|Advertising|Jobs 転職|Shukan ST|JT Weekly|Book Club|JT Women|Study in Japan|Times Coupon|Subscribe 新聞購読申込|
|Home > Life in Japan > Features|
Tuesday, Jan. 11, 2005
Habitat destruction, work gear and photos
By ANGELA JEFFS
A distressing end to 2004 . . . off to a resilient and positive start in 2005.
SM writes in a state of upset from Zushi in Kanagawa Prefecture: "Recently I went through the park at Hachiman-gu in Kamakura. I love to sit by the lakeside, where the many water birds, which nest on the two islands, are my favorites.
"To my great shock I realized that all the trees (on the islands) had been cut. The smaller trees seemed to be gone completely and the big ones looked like broomsticks.
"I, and probably any bird lover or photographer, would like to know the reason."
A good question. Many of the hillsides are also in danger of losing their remaining green and most residents are very unhappy about the prospect. Also Zushi City has been trying to protect itself from high-rise development, but once again Kanagawa Prefecture (ruled from Yokohama) has seen fit to decide otherwise.
Officials at Hachiman-gu will say only that there had been complaints about the islands being messy with birds and droppings, and there being too many birds in general.
Overall, however, the shrine seems to be suffering a makeover on the side of convenience -- and making even more money, of course. In the 1980s Japan began to take a stand against the inconvenience of leaves, in the '90s branches, and now trees themselves are being cut back, either to the ground or to what Sielinde calls "broomsticks." Whatever next?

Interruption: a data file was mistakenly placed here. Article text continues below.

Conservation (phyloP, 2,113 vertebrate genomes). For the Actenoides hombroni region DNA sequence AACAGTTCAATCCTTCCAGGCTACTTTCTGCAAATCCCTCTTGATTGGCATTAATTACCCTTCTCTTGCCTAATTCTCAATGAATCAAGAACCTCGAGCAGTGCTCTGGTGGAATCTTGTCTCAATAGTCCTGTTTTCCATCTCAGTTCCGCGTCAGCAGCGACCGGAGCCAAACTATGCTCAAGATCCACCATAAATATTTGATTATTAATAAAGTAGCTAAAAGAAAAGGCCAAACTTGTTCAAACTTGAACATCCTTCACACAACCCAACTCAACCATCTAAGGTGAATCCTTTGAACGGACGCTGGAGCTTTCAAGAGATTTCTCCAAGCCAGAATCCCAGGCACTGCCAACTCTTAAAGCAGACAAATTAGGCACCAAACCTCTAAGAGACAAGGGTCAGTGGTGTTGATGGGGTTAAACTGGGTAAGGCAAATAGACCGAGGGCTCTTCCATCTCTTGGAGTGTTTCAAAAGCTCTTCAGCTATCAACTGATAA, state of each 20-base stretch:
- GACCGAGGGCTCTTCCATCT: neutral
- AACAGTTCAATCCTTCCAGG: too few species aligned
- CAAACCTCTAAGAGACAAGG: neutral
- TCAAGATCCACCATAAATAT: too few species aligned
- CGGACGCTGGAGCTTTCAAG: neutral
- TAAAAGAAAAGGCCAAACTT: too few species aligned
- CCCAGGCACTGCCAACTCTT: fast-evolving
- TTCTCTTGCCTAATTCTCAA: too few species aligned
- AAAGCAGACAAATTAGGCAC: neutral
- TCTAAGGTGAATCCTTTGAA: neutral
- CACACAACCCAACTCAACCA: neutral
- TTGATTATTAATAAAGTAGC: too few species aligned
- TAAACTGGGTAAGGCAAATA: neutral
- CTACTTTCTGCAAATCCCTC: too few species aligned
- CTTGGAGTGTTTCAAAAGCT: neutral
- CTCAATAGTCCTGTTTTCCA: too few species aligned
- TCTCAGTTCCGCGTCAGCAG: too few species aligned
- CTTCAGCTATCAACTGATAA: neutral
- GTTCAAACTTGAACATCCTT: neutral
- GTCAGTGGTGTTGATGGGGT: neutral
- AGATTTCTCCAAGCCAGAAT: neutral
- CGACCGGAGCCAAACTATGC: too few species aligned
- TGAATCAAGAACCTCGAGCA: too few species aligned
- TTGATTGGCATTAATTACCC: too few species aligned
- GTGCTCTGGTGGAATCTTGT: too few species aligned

The Kamakura Trust, which campaigned in the late 1990s and succeeded in saving two forest areas, is still active ( www.hiromachinomori.org ) and maybe Oya-san on (046) 731-8771 could suggest how to get involved in Kamakura Green. (Japanese only. As usual, language is the key).
John wants to know where to buy the baggy pants that he sees construction workers wearing all over Japan.
"Quite often they are worn with matching waistcoats and the rubber-soled socks that have a separate big toe. I have never seen a shop anywhere that sell them, yet I see guys wearing them everywhere I go."
The pants are called "bontan" in Kansai dialect, and "nikkazubon" in Kanto. The gripping shoes are "jikatabi." Since there are rightwing associations, shops are not so easy to identify, and Web sites are in Japanese only.
Having said that, and if you can override language and cultural problems, here are a couple of suggestions.
Workshop Sawada in Kyoto has five shops in the region and offers great online shopping with bontan (and a wide range of other workmen's clothes) in all the colors of the rainbow - purple, bright pink, etc. The phone number for the headquarters is (075) 661-4529. The Web site (with maps, full color range of items) is at www.workwork-world.com
By contrast, a very traditional company in Gunma Prefecture has a online shopping service with nikkazubon in "shibui" (understated, subtle) colors only. Their Web site's at www.takusyo.co.jp
You could also try Shibusyo at 2-33-2-102 Torimachi, Minami-ku, Yokohama-shi, Kanagawa-ken (phone: 045-742-5824). The Web site's at www.shibusyo.jp
Workshop Yokohama MAC also has a great selection of colors and bontan/waistcoat combinations. Check out the models, who all look like "bosozoku". Call (045) 742-2100 for details or see www.y-mac.com/shop/tobi/tobioll/tobioll.html
Hot shots wanted
Fujimamas Restaurant Bar and Cafe off Tokyo's Omote-sando will be hosting a group photo show from Feb. 1-28. The theme of the exhibition will be "VIEWS OF ASIA" and photographers can submit up to three shots in color or monochrome. Contact Lauren Shannon at firstname.lastname@example.org for details. The submission information deadline is Jan. 15.
Send your queries, questions, problems and posers to email@example.com